It rolls around every first Monday in September. It’s that day in the year when we pay homage to the dignity and necessity of work. It’s that day on the American calendar that special recognition is given to the millions who make up our country’s mighty workforce. An irony, perhaps, is that we celebrate Labor Day by dedicating it to rest.
Although we honor labor this time of the year, more often than not we see work as a negative rather than something positive.
Edwin Markham’s poem, “The Man with the Hoe,” seems to paint the sinister side of toil.
“Bowed by the weight of centuries he leans,
Upon his hoe and gazes on the ground
The emptiness of ages in his face,
And on his back the burden of the world.”
Tim Stafford, however, in his book, “Never Mind the Joneses,” paints a truer picture of industry. He writes, “Work is not punishment. The story of Adam and Eve tells how God gave the partners work to do while they were still in the garden. True enough, we experience work as frustrating and tedious, since we work in a fallen world. Yet in spite of that adversity, or through it, work pulls us toward personal fulfillment. God knows that we were designed to work. His ideal for his creatures is not perpetual vacation on a beach but a job that challenges our abilities and our strength.”
According to the most recent statistics provided by the U.S. Department of Labor, more than 94 million people are currently left out of the nation’s workforce. The unemployment rate hangs at 4.9%.
Perhaps the greatest motivation to get our nation’s economy moving and putting people back to work again is to appreciate employment for its true utility. It’s not simply to keep body and soul together. It’s not only for the sake of earning a wage. It’s really more about human dignity and worth.
D. Elton Trueblood said it beautifully, when he wrote, “The Christian understanding of the significance of work derives, in large measure, from the central conviction that each human being is actually made in the image of God (Gen. 1:36). Man exists not physically, but functionally, in God’s image. We are like Him in spite of our sin and finitude, because He is the infinite Creator and we are finite creators. We are creators because we are born free and consequently able to make a difference. The chief way in which we make a difference is our daily work. By means of toil we can leave the world different from the way we find it. A human is, therefore, both creature and creator, and in this paradox lies much of the meaning of personhood.”
One critical principle for promoting and preserving the full benefit of labor is individual enterprise, not economic collectivism, socialistic or communistic principles, that strike at the heart of man’s incentive to create and flourish from his work.
Some Christian groups erroneously embrace the latter in the name of Christ and His compassion. And although they may have captured the spirit of Christ in their desire to be helpful toward those who are impoverished, it is not useful if we are to carry people’s burdens, pay their debts, and fight their battles for them. Such attempts at helping do considerably more harm than good. Instead, we should offer to train the underprivileged, inspire them with confidence, cheer them, encourage them, impart them with a greater vision and hope, that they might carry their own loads and meet their own struggles.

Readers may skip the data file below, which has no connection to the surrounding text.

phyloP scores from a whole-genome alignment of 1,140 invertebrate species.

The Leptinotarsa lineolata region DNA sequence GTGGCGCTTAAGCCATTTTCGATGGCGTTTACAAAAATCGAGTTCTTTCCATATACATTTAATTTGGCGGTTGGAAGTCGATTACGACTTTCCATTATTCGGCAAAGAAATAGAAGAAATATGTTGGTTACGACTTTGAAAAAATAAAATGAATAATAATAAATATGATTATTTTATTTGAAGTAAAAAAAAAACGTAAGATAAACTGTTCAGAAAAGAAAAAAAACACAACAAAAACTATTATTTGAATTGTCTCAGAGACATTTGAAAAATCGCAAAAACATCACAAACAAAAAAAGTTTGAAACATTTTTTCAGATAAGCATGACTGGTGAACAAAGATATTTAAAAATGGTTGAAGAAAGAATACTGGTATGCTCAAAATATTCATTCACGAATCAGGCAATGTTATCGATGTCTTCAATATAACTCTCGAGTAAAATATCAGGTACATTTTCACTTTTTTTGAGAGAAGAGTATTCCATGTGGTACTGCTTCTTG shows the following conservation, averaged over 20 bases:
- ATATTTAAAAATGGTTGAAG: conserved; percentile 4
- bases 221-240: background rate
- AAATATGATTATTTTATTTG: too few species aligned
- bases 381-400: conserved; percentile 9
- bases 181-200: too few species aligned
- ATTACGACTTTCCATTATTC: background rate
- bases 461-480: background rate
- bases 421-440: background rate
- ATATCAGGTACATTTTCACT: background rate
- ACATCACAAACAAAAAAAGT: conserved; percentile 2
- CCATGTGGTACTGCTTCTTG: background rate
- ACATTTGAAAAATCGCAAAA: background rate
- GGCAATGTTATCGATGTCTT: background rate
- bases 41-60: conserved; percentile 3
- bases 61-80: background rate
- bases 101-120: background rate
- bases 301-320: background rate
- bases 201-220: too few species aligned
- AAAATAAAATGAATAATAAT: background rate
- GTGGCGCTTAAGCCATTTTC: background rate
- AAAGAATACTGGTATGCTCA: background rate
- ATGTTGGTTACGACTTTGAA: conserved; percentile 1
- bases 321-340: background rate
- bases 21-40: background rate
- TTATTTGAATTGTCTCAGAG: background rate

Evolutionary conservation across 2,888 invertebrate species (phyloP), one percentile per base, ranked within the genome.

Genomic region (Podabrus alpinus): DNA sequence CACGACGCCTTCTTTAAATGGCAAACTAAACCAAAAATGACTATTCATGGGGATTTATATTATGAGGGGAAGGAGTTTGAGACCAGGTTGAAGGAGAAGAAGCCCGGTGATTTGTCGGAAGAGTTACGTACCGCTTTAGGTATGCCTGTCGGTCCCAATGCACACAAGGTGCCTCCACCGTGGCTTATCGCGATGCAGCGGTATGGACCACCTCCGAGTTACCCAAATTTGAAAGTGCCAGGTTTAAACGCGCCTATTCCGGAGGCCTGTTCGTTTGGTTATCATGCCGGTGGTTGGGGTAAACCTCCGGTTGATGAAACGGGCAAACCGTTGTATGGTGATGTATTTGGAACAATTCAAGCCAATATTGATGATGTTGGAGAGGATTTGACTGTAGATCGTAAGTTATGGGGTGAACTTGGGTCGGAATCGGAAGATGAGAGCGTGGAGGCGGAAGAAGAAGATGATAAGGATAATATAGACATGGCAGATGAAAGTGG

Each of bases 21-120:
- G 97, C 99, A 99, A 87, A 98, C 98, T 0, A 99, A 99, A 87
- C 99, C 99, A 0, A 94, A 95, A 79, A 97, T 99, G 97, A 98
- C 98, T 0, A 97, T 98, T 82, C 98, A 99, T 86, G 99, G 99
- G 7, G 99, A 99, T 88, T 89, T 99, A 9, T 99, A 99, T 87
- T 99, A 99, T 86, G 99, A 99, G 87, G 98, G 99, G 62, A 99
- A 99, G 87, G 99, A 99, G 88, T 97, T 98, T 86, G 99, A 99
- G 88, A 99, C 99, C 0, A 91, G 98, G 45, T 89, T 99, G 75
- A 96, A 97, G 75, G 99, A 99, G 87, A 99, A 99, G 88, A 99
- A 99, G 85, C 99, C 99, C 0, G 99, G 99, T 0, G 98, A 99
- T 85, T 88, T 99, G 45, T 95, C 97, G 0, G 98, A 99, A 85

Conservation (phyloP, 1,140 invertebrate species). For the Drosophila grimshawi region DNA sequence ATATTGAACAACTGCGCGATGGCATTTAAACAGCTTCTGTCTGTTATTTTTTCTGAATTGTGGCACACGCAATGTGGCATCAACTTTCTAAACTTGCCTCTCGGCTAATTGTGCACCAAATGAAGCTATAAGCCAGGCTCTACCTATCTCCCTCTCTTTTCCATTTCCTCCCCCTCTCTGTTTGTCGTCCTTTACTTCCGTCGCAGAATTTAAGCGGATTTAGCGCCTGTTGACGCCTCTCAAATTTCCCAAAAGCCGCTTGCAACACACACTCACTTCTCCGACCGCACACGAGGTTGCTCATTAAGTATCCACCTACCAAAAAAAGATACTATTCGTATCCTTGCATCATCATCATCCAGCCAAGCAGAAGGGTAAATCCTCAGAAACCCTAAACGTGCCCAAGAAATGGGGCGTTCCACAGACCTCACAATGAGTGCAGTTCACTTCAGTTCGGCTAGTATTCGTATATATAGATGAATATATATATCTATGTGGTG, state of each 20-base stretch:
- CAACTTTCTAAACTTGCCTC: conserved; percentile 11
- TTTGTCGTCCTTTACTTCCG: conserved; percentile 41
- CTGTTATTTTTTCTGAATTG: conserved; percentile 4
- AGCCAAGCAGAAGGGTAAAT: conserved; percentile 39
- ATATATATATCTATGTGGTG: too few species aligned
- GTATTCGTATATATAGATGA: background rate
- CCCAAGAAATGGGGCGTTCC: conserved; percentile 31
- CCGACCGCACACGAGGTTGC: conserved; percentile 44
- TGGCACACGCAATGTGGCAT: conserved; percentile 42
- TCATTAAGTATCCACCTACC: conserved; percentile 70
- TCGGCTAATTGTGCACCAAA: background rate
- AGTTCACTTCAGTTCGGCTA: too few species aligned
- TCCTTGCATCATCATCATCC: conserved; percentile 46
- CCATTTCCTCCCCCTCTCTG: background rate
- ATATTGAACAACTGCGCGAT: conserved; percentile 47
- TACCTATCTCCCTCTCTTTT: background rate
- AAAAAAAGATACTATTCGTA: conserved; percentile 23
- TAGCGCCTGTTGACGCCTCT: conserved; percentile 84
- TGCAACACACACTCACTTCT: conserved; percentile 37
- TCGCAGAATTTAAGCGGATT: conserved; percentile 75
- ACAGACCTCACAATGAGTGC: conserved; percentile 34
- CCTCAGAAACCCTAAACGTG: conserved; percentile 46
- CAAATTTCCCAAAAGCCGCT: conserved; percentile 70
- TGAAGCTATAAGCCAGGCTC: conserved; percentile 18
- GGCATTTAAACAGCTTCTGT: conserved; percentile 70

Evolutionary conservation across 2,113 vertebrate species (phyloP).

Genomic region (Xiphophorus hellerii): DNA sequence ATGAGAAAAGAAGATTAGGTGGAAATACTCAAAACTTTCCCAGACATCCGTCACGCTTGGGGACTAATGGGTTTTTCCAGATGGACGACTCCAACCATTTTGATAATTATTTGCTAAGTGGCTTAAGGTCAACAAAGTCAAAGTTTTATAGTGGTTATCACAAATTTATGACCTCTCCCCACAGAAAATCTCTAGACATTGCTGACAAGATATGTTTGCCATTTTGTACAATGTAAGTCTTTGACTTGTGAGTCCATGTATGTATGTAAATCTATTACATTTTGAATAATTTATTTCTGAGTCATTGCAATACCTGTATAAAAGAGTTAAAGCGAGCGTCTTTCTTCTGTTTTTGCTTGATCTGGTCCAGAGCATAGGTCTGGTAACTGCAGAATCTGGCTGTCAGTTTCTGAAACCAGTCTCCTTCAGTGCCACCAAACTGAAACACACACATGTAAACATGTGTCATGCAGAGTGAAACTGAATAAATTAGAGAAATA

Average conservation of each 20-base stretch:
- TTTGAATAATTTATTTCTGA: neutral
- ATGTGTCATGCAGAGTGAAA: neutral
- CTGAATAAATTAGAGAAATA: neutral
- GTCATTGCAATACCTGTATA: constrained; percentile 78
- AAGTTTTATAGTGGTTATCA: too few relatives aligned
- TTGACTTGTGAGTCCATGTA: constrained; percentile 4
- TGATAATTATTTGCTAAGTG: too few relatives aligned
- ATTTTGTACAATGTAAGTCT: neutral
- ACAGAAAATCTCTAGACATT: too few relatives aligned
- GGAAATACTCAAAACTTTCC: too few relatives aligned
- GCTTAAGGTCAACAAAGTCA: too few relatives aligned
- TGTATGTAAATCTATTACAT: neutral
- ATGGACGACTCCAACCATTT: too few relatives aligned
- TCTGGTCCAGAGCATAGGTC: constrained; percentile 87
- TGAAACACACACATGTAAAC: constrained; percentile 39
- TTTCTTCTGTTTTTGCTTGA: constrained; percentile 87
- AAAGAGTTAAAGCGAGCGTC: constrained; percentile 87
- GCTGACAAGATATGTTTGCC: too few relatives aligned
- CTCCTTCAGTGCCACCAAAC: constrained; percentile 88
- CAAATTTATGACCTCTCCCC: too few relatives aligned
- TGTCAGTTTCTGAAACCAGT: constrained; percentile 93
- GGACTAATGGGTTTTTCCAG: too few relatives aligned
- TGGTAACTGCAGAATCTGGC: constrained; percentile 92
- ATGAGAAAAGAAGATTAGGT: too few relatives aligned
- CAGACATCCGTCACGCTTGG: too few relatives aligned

The story is told of a man who spied a moth struggling to emerge from its cocoon. Feeling bad for the moth’s enormous strivings, he took a small pair of scissors and clipped the creature free. The result, however, was not what the man expected. Unfortunately, his well-intended act short-circuited the energy needed for the moth to grow his wings and develop his inherent magnificent colors. Because of his misguided benevolence, what lay before him was a stunted insect with no beauty and no ability to fly.
Henry Drummond, the Scottish evangelist, biologist, and writer of the 19th century, sums it up quite well with his question and answer, “Why should God have provided that so many hours of every day should be occupied with work? It is because work makes men.”
Not only does the Bible speak to the nobility of work, but it also instructs both the employer and the employee. Each has responsibilities to meet.
The apostle James in his epistle warns employers for failing to treat their employees justly. He chided them for accumulating great wealth and spending it at the expense of their workers. They were not caring for their laborers, but cheating them. James said, “Behold the hire of the laborers who have reaped down your fields, which is of you kept back by fraud, crieth: and the cries of them which have reaped are entered into the ears of the Lord of sabaoth” (James 5:4).
James was saying when someone works for you, God watches to see if they’re being treated fairly and He doesn’t take injustice lightly.
Moreover, God also sees the laborer. He sees when the laborer doesn’t provide an honest day’s work. He sees when the employee steals from the register. He notices when an employee pads his expense account or deceitfully calls in sick when he isn’t.
The apostle Paul told the believers at Colosse, “And whatever ye do, do it heartily, as to the Lord, and not unto men” (Colossians 3:23).
Work is not a curse as some may think. Instead it’s something sacred – something necessary to human distinction and purpose. It mustn’t be repressed or restrained, but encouraged and aroused. Both the employer and the employee are accountable to God – the employer for his treatment of his laborers and the employee for honest, virtuous, and faithful service.
Every day can be a Happy Labor Day when we are committed to honoring work as God ordained it.
© Rev. Mark H. Creech